Farmer incomes are down 11 percent since 2010 and expenses are up 31 percent, as crop prices have fallen and a trade war with China has cut demand. Meanwhile, Midwest floods have wiped out some growers, and left others with planting delays and drowned supplies.

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“Banks are working with their customers, trying to figure out how to keep them going,” said Chris Kalkowski, vice president of agribusiness banking at First National Bank of Omaha. “If you need liquidity, the advice is being given, you’re going to have to create it by doing something. And a lot of the time, that turns out to be selling some assets.”

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Even so, the crisis has become so severe that Fleming said she recently urged Chuck Grassley, an Iowa Republican and the second-highest ranking member of the U.S. Senate, to push through new legislation to aid farmers forced to seek bankruptcy.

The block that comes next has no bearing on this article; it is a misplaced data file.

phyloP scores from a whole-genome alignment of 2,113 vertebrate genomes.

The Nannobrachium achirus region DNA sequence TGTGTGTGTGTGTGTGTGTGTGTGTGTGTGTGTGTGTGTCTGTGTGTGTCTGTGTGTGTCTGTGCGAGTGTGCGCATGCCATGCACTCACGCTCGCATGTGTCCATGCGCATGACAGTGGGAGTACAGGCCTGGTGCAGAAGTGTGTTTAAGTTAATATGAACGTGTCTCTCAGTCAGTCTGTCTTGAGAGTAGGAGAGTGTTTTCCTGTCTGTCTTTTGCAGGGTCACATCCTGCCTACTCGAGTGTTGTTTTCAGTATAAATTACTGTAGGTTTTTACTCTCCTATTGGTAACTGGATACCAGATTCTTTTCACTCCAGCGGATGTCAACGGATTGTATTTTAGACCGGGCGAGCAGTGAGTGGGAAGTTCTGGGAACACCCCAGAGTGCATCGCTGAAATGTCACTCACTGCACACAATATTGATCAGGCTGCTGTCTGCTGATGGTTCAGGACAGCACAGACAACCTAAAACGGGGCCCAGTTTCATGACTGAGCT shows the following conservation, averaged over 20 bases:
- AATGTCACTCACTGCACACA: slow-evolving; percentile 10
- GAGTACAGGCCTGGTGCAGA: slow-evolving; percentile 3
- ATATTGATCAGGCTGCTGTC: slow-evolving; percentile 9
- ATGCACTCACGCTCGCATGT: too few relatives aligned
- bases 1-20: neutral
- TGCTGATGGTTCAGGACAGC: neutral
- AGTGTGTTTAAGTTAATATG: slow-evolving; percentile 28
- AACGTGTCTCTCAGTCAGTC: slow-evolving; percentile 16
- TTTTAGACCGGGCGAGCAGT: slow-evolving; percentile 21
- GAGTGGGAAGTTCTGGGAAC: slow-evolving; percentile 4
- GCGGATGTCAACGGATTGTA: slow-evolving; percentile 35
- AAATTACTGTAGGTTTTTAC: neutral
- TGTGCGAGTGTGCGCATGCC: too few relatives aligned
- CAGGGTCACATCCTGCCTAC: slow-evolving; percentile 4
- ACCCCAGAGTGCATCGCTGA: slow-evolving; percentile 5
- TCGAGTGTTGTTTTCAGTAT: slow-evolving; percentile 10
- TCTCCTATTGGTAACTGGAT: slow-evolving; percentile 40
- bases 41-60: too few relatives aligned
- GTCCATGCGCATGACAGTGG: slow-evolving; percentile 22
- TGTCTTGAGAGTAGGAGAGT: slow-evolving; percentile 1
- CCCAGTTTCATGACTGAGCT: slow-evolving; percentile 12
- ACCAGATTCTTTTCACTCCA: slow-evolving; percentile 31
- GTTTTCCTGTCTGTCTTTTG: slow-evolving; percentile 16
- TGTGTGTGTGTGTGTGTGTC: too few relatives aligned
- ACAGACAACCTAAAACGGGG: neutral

Grassley, meanwhile, said he’s already taking steps to help. In March, Grassley and a bipartisan group of senators introduced a bill that would help farmers reorganize by raising the Chapter 12 operating debt cap to $10 million from about $4.2 million, he said in an telephone interview on Tuesday.

Even if the trade war ends, with this oversupply of corn and soybeans and wheat, we’re still going to have low prices,” Grassley said in an interview. Separately, the U.S. House of Representatives’ Agriculture Committee plans to hold a hearing on May 9 to review the rough Farm Belt economy.

So far this year, personal income for farmers is down 25 percent, the steepest decline since the first three months of 2016, according to an April 29 Commerce Department report.

In March, Chuck Jones explained at Forbes, 2019 Is The Year Farmers Will Feel The Pain From Trump’s Trade Wars: